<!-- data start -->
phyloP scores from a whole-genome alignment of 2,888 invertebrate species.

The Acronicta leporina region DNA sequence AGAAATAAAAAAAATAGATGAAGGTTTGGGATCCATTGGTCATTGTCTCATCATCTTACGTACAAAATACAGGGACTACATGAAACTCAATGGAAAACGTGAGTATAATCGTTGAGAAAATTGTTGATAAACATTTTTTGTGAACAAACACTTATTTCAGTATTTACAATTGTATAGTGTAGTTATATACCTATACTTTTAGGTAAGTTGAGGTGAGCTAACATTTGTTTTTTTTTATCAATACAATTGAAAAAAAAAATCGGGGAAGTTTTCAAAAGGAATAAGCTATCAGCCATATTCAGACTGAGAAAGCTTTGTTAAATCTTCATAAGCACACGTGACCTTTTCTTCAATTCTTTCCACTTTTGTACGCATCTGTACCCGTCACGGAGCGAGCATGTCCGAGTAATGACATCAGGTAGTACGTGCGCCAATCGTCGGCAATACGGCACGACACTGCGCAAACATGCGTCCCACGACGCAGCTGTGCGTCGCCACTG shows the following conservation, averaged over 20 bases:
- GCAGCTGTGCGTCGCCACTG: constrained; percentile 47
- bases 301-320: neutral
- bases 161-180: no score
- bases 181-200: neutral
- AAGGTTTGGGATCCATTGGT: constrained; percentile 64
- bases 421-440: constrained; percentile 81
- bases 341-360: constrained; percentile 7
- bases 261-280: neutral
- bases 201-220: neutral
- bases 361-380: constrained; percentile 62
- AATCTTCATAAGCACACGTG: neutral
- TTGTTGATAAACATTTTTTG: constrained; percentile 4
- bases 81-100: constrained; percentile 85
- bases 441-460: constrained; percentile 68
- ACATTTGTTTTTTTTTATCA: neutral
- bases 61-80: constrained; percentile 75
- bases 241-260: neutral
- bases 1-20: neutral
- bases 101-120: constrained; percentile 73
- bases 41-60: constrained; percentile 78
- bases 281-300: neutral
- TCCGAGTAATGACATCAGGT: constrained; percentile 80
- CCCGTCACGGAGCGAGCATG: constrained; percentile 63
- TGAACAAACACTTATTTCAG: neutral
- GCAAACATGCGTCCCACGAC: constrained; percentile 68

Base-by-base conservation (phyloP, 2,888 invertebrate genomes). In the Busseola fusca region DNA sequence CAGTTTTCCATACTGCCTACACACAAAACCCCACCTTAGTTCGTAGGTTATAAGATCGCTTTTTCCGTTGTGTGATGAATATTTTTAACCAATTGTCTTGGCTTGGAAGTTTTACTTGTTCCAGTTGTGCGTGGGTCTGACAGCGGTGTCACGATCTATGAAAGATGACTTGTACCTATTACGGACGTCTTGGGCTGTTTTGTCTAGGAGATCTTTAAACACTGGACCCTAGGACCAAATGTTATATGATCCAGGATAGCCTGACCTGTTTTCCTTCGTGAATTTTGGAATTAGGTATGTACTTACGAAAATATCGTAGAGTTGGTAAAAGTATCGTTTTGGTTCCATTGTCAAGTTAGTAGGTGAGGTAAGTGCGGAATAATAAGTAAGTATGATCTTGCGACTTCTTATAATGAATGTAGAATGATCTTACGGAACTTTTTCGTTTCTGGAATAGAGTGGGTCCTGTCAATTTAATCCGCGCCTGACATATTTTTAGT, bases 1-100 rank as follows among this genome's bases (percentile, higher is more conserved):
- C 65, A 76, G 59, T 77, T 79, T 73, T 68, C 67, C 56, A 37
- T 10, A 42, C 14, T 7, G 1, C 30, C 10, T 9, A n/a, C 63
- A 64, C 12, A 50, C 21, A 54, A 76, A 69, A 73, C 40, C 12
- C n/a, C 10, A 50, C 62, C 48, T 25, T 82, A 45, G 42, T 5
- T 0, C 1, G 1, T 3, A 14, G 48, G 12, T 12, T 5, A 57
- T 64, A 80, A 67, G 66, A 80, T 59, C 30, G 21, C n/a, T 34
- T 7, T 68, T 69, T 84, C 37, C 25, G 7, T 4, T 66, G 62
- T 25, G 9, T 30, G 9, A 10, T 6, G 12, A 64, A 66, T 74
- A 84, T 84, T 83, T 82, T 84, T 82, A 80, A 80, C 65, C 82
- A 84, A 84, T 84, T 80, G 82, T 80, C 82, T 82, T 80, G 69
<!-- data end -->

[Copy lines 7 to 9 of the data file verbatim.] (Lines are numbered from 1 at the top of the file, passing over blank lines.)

- AAGGTTTGGGATCCATTGGT: constrained; percentile 64
- bases 421-440: constrained; percentile 81
- bases 341-360: constrained; percentile 7